in operation the user of the equipment 45, who may be a doctor, nurse, etc., first selects the portion of the circulatory, or other system, 30 to be investigated and puts on the headset 46 to produce the audible sound. The headset 46 is connected by wire 48 to the instrumentation 11 contained on shelf 40 and which has an on and off switch 50 with a gain control knob 52 to vary the intensity of the sound. A meter 54 is also provided so that the operator may visually see the intensity sounds being detected. The transducer probe 12 is connected by cable 56 to the amplifier contained on the shelf 40 within the instrumentation 11.

When water flows in a stream or brook the depth and width is constantly varying. Both the volume of water entering any part of the stream must equal the volume leaving a nearby part in the same time, or else there would be a piling up (or a diminishing) of the amount of water between the two parts. But this does not happen for a steady flow. This well-known law of steady flow of liquids requires, therefore, that at a constricted part of the flow the speed of flow must increase in order to supply the necessary flow volume per unit time.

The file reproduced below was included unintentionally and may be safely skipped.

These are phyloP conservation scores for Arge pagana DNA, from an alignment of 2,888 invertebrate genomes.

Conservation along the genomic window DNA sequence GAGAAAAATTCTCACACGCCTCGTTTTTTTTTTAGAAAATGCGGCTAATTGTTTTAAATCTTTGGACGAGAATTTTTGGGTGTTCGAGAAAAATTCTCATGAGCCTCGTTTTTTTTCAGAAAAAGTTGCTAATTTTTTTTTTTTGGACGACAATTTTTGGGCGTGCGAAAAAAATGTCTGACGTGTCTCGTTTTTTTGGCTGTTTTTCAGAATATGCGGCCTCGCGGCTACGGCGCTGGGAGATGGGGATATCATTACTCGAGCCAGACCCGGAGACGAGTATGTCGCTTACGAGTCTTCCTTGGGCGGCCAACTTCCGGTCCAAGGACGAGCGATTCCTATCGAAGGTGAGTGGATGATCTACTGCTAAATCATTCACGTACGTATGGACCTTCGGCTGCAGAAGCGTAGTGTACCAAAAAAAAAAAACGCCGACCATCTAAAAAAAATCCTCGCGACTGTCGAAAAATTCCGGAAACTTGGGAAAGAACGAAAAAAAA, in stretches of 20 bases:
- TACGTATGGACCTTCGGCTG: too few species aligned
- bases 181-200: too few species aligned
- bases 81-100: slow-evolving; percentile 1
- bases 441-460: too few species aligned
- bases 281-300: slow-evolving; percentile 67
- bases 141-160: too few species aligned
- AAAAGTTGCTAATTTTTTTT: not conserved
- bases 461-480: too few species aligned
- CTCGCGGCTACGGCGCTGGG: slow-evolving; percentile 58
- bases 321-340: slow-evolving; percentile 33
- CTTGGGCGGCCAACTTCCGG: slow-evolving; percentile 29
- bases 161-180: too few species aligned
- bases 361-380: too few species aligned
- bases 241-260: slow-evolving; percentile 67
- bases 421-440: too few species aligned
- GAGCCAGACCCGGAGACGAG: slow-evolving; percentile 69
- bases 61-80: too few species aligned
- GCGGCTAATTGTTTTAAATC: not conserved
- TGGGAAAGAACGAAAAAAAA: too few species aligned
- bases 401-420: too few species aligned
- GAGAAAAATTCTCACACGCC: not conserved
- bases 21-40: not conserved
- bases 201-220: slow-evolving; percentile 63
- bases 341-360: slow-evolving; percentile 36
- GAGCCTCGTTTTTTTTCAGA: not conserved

Thus, if one considers the flow of blood in an artery, it is clear that the speed of the blood will vary with the cross section of the interior of said artery. Now, as soon as variations in flow speed occur, there must be acceleration of the blood during such fiow speed changes. 'lhis is merely an elementary application of Newton's second law of motion. which asserts the necessity for an unbalanced external force when a body is accelerated. For narrower constrictions in the blood flow there will be larger acceleration forces and the combination of artery wall friction and blood viscosity will cause vibrations to occur over a wide spectrum including the ultrasonic ranges.

Now, both the volume and the spectrum of vibrations will vary with the changes in artery, (or vein) wall characteristics and with the way in which the cross-sectional area is changing in that region. With the microphone detector of this invention and with translator-detector means, audible sounds may be heard and used diagnostically.